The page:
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Its easy to define a string at the size of 3 (in old delphi code)

st:string[3];

now, we wish to move the code to ansi

st:ansiString[3];

won't work!

and for adcanced oem type

st:oemString[3]; 

same problem, where

type
  OemString = Type AnsiString(CP_OEMCP);

how could be declared a fixed length ansi string and the new oem type?

update: i know it will create a fixed length string. it is part of the design of the software to protect against mistakes, and is essential for the program.

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3  
Why do you think you need AnsiString[3]? –  Cosmin Prund May 30 '11 at 13:36
    
then shalt thou insert 3 chars, no more, no less. Three shall be the number thou shalt insert chars , and the number of the chars shall be three. Four shalt thou not insert chars, neither insert chars thou two, excepting that thou then proceed to insert chars three. Five is right out. Once three chars were insert, being the third number, be reached, then lobbest thou ..., who being naughty in My sight, shall snuff it –  none May 31 '11 at 13:04
    
I think Cosmin meant the "Ansi" part, not the 3. –  NGLN May 31 '11 at 15:58
    
@NGLN well some times in life, there are other companys that will not push forward in technology, and you still want them to pay you for a working product , So you keep working with there old OTHer software, and interface with it with ANSIstring. not my choice. –  none Jun 1 '11 at 9:16

5 Answers 5

up vote 5 down vote accepted

You don't need to define the size of an AnsiString.

The notation

string[3] 

is for short strings used by Pascal (and Delphi 1) and it is mostly kept for legacy purposes.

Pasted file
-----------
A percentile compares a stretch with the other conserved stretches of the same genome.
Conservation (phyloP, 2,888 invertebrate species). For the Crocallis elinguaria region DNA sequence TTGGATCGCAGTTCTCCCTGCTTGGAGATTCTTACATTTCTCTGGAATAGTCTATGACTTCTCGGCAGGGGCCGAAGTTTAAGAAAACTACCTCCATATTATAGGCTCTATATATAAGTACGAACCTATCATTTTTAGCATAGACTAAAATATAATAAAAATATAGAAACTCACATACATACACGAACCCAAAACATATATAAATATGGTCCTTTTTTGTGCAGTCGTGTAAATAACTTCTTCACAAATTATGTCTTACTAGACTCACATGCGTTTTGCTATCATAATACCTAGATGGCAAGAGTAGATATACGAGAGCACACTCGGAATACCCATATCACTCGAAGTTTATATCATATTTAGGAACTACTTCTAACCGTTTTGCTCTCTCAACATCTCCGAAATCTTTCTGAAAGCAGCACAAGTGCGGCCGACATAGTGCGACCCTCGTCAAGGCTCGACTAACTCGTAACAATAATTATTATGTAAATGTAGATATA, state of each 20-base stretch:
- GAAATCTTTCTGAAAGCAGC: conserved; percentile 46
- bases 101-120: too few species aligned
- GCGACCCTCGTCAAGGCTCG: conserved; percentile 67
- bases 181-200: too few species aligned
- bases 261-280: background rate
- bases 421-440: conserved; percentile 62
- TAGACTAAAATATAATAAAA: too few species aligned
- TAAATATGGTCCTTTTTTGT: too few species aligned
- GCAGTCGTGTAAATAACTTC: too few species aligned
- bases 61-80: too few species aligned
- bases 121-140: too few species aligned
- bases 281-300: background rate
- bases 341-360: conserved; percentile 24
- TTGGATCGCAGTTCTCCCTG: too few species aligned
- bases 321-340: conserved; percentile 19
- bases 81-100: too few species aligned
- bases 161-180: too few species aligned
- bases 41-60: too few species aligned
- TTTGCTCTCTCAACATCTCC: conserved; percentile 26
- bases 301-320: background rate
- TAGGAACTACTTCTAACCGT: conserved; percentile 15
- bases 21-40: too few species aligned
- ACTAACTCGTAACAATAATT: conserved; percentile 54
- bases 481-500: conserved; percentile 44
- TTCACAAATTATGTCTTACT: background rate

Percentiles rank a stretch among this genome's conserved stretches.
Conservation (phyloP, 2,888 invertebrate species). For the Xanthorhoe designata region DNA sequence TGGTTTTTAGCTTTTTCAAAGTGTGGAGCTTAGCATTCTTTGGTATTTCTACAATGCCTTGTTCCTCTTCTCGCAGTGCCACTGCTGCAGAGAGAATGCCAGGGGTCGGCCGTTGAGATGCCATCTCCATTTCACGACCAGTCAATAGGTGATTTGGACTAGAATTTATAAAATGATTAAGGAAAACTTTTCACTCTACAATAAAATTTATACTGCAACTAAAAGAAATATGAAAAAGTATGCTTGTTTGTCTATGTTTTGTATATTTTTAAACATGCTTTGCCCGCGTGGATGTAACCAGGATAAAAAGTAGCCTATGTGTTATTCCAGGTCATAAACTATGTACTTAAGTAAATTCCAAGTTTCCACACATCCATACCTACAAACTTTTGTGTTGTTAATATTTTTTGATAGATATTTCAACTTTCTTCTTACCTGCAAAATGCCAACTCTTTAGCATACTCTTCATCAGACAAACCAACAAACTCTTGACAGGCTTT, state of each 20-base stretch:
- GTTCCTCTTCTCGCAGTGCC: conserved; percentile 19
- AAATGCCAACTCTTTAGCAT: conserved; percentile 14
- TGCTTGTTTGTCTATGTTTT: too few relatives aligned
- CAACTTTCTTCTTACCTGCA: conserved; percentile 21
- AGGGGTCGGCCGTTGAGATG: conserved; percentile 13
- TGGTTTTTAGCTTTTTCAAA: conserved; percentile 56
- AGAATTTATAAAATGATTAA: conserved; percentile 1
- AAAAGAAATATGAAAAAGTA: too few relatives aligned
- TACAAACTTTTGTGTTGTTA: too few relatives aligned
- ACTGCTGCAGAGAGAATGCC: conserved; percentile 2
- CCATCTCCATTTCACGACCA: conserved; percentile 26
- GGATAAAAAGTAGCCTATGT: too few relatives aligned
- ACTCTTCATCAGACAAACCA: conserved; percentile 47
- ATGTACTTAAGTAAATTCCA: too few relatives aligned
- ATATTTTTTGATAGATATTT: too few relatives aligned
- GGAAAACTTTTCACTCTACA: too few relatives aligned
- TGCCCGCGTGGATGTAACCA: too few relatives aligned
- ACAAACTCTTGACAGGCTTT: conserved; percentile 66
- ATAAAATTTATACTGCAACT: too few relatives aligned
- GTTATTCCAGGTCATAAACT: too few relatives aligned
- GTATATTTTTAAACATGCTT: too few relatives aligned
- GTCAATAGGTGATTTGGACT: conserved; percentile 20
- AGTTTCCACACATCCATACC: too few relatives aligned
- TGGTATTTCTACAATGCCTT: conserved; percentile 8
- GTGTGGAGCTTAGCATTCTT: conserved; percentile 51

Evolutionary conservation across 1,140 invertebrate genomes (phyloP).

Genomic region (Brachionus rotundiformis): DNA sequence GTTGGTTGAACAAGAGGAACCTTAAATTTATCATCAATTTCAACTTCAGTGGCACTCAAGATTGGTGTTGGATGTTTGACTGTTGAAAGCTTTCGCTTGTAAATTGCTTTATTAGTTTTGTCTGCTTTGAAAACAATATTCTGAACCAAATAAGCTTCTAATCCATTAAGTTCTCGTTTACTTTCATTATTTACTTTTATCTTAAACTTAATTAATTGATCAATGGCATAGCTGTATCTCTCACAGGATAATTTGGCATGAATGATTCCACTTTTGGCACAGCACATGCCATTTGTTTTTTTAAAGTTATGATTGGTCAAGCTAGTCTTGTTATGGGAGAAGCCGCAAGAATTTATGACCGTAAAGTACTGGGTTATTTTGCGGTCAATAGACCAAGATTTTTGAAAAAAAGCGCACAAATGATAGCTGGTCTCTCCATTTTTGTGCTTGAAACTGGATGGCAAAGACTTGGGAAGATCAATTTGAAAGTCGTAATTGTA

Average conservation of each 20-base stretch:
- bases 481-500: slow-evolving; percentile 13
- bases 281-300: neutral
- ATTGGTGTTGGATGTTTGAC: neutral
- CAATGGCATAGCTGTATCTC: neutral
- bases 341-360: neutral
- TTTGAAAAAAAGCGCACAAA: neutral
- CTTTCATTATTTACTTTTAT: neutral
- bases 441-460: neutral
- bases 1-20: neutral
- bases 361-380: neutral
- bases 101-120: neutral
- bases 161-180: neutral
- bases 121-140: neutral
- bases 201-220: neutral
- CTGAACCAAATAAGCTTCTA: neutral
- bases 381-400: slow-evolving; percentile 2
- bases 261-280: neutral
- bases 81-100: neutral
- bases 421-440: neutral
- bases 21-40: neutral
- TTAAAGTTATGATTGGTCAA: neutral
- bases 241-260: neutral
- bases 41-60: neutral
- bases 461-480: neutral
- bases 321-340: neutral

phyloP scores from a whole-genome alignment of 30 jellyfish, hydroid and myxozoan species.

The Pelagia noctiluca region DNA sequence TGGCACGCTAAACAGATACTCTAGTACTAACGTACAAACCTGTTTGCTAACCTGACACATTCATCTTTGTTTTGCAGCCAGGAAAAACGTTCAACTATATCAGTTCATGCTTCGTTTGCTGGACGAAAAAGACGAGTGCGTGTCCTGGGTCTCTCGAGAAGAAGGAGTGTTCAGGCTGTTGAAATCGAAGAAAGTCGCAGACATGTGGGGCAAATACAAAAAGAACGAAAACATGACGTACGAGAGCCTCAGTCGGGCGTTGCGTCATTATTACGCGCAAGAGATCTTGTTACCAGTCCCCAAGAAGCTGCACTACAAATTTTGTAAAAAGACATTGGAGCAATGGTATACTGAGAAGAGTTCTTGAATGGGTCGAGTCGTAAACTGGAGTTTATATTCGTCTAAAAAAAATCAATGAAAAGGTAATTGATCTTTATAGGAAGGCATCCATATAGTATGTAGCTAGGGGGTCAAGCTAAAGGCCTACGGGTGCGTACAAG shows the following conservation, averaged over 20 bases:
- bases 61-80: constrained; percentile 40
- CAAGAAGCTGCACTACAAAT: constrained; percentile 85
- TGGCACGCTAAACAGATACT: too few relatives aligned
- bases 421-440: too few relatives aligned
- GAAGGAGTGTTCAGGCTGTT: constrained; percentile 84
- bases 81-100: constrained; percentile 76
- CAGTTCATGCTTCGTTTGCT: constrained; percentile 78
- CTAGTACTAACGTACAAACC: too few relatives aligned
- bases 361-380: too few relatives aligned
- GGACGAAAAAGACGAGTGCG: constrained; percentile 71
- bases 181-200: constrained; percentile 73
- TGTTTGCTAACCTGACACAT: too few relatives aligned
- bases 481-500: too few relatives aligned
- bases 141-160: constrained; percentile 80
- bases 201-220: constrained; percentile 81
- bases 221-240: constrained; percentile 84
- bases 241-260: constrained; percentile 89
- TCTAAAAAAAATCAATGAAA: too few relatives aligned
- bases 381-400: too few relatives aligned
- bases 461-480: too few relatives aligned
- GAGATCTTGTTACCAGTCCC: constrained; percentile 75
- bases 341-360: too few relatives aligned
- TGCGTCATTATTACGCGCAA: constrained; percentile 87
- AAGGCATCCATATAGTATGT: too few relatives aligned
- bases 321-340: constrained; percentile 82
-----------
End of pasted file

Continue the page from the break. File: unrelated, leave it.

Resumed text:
Short strings can be 1 to 255 bytes long. The first ("hidden") byte contains the length.

AnsiString is a pointer to a character buffer (0 terminated). It has some internal magic like reference counting. And you can safely add characters to an existing string because the compiler will handle all the nasty details for you.

UnicodeStrings are like AnsiStrings, but with unicode chars (2 bytes in this case). The default string now (Delphi 2009) maps to UnicodeString.

the type AnsiString has a construct to add a codepage (used to define the characters above 127) hence the CP_OEMCP:

OemString = Type AnsiString(CP_OEMCP);
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1  
@none, you will introduce nasty buffer overflows if you try to recreate a pchar using a fixed length ansistring or unicodestring, don't do it. Let Delphi/c++builder worry about the length of the string. It handles all that stuff automatically and in 20 years of programming I've never felt the need to override that behaviour. –  Johan May 30 '11 at 13:35

"Short Strings" are "Ansi" String, because there are only available for backward compatibility of pre-Delphi code.

       st: string[3];

will always create a fixed-length "short string" with the current Ansi Code Page / Char Set, since Delphi 2009.

But such short strings are NOT the same than so called AnsiString. There is not code page for short strings. As there is no reference-count for short strings.

The code page exists only for AnsiString type, which are not fixed-length, but variable-length, and reference counted, so a completely diverse type than a short string defined by string[...].

You can't just mix Short String and AnsiString type declaration, by design. Both are called 'strings' but are diverse types.

Here is the mapping of a Short String

  st[0] = length(st)
  st[1] = 1st char (if any) in st
  st[2] = 2nd char (if any) in st
  st[3] = 3rd (if any) in st

Here is the memory mapping of an AnsiString or UnicodeString type: